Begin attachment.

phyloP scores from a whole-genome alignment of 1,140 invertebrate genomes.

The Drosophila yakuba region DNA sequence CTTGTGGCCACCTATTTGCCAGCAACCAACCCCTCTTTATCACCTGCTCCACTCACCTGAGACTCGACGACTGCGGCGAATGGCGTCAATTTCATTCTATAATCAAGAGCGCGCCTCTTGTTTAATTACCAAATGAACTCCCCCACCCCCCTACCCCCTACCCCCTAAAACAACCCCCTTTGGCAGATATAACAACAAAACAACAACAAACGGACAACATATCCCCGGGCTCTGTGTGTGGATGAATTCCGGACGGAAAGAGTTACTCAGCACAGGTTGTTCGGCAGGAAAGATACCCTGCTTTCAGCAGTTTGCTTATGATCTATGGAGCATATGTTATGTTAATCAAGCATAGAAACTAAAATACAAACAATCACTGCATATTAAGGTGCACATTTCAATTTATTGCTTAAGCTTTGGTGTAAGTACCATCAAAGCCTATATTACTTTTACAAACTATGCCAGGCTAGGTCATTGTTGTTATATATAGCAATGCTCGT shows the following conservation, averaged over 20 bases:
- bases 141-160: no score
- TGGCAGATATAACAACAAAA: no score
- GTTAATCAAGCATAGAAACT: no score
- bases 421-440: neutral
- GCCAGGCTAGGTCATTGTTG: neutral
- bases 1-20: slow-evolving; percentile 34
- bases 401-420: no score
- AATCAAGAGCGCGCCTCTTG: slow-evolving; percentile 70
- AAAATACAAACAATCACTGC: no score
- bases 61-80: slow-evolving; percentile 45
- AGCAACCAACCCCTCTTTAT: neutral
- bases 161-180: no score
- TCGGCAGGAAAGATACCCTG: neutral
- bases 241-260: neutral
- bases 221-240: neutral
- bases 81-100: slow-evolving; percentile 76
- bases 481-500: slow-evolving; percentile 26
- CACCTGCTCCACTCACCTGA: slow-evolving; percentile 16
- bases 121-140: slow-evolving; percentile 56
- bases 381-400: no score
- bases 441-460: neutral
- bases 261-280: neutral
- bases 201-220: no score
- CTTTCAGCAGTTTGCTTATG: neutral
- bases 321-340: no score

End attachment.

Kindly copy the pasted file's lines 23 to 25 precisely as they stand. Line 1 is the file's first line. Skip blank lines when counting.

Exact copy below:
- bases 441-460: neutral
- bases 261-280: neutral
- bases 201-220: no score